I also suspect that since they were using a One Time Pad, that each set was destroyed immediately after use to make sure that the communication cannot be cracked, that none would have survived until today. Handling of the one-time pre-shared key always includes destruction of the keys at both ends.

      1. They were definitely one-time pads. The allies learned from their own codebreaking successes, just how bad an idea it is to use the same pad more than once.

        As for what the encryption disks sound like, they sound like noise. Simple as that. Because that’s what random data sounds like.

        1. BrightBlueJim – I think they used noise source like the sound of mercury vapor lamp interference and relay rack noise to generate random noise. They used synchronized phonograph players and vinyl disks to record all that. Those were used only once and may have been totally destroyed after use. The NAZIS did intercept the traffic but it sounded like hornets buzzing hence the nickname GREEN HORNET after the famous American radio character.

    1. I used 7890 and 7390 thyratrons as radar modulators. They would switch 20-40 KV or so at some hundreds of amps. Not for long, though (microseconds). Stood about 18 inches high.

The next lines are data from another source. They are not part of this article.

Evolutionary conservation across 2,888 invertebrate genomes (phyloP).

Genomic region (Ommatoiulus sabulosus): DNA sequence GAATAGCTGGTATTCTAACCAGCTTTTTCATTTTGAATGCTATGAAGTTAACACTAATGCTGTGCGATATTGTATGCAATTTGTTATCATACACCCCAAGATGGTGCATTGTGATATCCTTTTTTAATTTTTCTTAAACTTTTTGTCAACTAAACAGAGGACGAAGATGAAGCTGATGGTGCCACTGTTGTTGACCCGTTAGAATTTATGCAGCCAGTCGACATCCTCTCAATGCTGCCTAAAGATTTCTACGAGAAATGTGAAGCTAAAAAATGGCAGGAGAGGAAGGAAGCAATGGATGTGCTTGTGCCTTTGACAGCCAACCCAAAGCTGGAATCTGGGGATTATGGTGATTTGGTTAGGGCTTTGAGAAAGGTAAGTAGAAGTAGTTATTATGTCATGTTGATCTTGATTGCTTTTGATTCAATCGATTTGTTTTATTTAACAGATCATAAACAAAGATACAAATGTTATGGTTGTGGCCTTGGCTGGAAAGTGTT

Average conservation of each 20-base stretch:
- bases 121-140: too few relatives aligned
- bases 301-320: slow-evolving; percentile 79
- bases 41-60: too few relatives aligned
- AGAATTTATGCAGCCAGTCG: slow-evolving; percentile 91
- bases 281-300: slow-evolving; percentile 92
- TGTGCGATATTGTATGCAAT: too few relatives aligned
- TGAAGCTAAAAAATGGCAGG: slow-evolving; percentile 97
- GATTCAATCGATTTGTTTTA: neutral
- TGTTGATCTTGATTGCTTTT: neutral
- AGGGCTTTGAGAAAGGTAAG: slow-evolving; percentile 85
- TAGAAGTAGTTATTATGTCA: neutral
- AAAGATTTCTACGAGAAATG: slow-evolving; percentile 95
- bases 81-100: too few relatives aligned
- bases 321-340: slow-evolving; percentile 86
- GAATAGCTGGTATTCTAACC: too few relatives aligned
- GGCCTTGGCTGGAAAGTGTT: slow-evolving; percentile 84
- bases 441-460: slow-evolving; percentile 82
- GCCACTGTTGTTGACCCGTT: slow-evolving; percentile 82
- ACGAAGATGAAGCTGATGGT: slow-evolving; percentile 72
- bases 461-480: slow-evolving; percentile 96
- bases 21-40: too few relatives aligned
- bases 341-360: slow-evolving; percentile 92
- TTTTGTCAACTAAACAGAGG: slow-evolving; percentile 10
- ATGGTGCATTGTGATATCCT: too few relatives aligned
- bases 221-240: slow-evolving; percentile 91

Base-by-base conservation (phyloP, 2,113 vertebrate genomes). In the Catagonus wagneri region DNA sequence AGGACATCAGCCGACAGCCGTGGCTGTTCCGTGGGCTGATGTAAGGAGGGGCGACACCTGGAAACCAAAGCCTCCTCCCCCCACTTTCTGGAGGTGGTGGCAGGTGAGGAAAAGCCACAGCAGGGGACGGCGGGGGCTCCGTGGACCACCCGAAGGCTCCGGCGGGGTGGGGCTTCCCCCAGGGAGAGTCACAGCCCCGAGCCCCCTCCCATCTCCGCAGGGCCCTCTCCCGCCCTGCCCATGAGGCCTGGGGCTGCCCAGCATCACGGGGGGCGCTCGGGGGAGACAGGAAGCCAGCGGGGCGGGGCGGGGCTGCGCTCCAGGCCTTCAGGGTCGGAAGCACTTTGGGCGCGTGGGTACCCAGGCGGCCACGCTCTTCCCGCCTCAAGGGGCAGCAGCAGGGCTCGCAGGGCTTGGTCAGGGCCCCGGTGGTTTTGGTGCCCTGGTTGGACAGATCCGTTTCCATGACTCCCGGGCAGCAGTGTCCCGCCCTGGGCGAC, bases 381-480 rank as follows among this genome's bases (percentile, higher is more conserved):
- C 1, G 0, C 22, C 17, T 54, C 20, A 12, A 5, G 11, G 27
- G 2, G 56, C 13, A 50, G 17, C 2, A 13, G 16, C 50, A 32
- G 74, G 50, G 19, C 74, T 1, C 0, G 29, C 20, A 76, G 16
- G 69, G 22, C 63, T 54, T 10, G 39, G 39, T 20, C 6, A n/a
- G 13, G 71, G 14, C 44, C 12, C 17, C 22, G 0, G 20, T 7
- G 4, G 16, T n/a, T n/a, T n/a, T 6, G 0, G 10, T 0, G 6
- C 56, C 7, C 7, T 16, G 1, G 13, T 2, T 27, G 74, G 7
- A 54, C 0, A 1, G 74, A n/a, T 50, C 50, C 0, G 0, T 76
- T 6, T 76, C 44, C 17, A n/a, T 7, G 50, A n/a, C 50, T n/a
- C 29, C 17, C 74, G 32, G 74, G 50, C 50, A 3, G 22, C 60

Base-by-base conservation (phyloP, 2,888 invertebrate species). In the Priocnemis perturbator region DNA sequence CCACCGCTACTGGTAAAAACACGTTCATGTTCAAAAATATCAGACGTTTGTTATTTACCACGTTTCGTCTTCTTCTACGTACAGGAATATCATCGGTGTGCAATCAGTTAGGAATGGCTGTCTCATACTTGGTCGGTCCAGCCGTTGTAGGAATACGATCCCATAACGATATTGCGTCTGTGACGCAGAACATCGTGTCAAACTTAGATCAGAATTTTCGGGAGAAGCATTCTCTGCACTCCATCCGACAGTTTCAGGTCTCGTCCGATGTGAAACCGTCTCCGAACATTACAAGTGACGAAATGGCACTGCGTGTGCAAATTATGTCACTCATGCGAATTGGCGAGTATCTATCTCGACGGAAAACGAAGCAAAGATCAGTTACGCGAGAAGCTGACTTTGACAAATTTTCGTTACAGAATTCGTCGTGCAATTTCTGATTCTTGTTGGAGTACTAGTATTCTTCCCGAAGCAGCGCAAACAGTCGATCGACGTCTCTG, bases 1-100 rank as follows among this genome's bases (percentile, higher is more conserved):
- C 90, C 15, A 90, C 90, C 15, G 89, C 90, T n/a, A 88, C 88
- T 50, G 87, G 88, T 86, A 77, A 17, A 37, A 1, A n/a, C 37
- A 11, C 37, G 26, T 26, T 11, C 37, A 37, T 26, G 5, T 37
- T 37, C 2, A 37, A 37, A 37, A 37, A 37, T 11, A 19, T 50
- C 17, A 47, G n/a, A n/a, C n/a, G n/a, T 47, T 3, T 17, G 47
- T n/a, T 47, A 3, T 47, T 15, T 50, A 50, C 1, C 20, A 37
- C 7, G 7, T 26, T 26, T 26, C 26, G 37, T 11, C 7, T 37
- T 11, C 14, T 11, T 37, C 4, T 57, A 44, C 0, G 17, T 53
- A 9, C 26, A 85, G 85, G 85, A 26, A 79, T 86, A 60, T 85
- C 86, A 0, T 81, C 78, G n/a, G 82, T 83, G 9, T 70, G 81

3. “Bell Labs had a bit of a head start on the technology that went into SIGSALY, by virtue of their work on the first voice synthesizer in the 1930s.”
    In fact, that may have been the impetus for Bell’s work in speech synthesis. Bell Labs’ Voder attempted to reduce speech to 20 parameters, varying over time. These vary over time slowly enough that operators could control these parameters in real time using hand controls. By reducing speech to such a small set of data, encryption and decryption become much easier. But the Voder was just a proof of concept. In order to produce secure speech communications, you have to analyze and encrypt on the sending end, and decrypt and synthesize on the receiving end. Voder did just the synthesis, but did not have a correspondingly simple analysis method. SIGSALY used a less efficient analysis/synthesis method similar to a Vocoder, which divides the analog speech into bands and digitizes each band. This was not as efficient in terms of compression ratio as Voder, but it had the advantage of being simple enough for both analysis and synthesis to be done using existing technology.

  4. The first realization of enciphered telephony
    The first quantized speech transmission
    The first transmission of speech by Pulse Code Modulation (PCM)
    The first use of companded PCM
    The first examples of multilevel Frequency Shift Keying (FSK)
    The first useful realization of speech bandwidth compression
    The first use of FSK – FDM (Frequency Shift Keying-Frequency Division Multiplex) as a viable transmission method over a fading medium
    The first use of a multilevel “eye pattern” to adjust the sampling intervals (a new, and important, instrumentation technique)